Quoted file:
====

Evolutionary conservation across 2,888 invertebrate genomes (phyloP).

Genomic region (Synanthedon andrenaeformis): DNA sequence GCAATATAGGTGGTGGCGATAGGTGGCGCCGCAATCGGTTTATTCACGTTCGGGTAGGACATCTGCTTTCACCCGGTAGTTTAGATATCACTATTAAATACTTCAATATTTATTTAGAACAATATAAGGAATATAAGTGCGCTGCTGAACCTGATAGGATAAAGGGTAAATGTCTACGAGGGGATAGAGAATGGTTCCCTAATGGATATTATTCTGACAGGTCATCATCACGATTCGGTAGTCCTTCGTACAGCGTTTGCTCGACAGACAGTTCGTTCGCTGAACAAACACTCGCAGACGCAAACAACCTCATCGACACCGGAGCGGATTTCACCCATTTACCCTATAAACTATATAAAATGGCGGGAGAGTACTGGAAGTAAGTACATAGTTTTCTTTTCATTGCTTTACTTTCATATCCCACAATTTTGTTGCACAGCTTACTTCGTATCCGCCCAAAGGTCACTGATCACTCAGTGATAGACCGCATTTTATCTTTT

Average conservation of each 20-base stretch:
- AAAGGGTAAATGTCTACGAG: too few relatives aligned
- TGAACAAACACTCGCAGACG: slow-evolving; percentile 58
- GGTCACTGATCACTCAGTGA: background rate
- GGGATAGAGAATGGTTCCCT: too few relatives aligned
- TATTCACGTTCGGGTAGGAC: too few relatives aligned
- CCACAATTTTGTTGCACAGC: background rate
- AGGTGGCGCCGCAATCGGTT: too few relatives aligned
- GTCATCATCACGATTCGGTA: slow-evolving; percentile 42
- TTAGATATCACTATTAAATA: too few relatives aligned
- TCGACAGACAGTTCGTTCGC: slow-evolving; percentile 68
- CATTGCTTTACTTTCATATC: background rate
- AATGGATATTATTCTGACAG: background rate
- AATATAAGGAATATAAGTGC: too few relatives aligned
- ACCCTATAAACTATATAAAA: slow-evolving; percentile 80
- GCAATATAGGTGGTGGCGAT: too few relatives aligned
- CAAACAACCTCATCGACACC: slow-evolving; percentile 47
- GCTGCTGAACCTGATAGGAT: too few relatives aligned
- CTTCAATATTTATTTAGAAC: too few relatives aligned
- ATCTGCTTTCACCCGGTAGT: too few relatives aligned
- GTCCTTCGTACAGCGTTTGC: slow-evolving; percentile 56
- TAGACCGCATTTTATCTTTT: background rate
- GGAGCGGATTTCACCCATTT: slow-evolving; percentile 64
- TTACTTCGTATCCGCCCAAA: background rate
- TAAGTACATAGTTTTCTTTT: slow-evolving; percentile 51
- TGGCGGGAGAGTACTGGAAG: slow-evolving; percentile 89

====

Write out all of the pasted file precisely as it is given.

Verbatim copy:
Evolutionary conservation across 2,888 invertebrate genomes (phyloP).

Genomic region (Synanthedon andrenaeformis): DNA sequence GCAATATAGGTGGTGGCGATAGGTGGCGCCGCAATCGGTTTATTCACGTTCGGGTAGGACATCTGCTTTCACCCGGTAGTTTAGATATCACTATTAAATACTTCAATATTTATTTAGAACAATATAAGGAATATAAGTGCGCTGCTGAACCTGATAGGATAAAGGGTAAATGTCTACGAGGGGATAGAGAATGGTTCCCTAATGGATATTATTCTGACAGGTCATCATCACGATTCGGTAGTCCTTCGTACAGCGTTTGCTCGACAGACAGTTCGTTCGCTGAACAAACACTCGCAGACGCAAACAACCTCATCGACACCGGAGCGGATTTCACCCATTTACCCTATAAACTATATAAAATGGCGGGAGAGTACTGGAAGTAAGTACATAGTTTTCTTTTCATTGCTTTACTTTCATATCCCACAATTTTGTTGCACAGCTTACTTCGTATCCGCCCAAAGGTCACTGATCACTCAGTGATAGACCGCATTTTATCTTTT

Average conservation of each 20-base stretch:
- AAAGGGTAAATGTCTACGAG: too few relatives aligned
- TGAACAAACACTCGCAGACG: slow-evolving; percentile 58
- GGTCACTGATCACTCAGTGA: background rate
- GGGATAGAGAATGGTTCCCT: too few relatives aligned
- TATTCACGTTCGGGTAGGAC: too few relatives aligned
- CCACAATTTTGTTGCACAGC: background rate
- AGGTGGCGCCGCAATCGGTT: too few relatives aligned
- GTCATCATCACGATTCGGTA: slow-evolving; percentile 42
- TTAGATATCACTATTAAATA: too few relatives aligned
- TCGACAGACAGTTCGTTCGC: slow-evolving; percentile 68
- CATTGCTTTACTTTCATATC: background rate
- AATGGATATTATTCTGACAG: background rate
- AATATAAGGAATATAAGTGC: too few relatives aligned
- ACCCTATAAACTATATAAAA: slow-evolving; percentile 80
- GCAATATAGGTGGTGGCGAT: too few relatives aligned
- CAAACAACCTCATCGACACC: slow-evolving; percentile 47
- GCTGCTGAACCTGATAGGAT: too few relatives aligned
- CTTCAATATTTATTTAGAAC: too few relatives aligned
- ATCTGCTTTCACCCGGTAGT: too few relatives aligned
- GTCCTTCGTACAGCGTTTGC: slow-evolving; percentile 56
- TAGACCGCATTTTATCTTTT: background rate
- GGAGCGGATTTCACCCATTT: slow-evolving; percentile 64
- TTACTTCGTATCCGCCCAAA: background rate
- TAAGTACATAGTTTTCTTTT: slow-evolving; percentile 51
- TGGCGGGAGAGTACTGGAAG: slow-evolving; percentile 89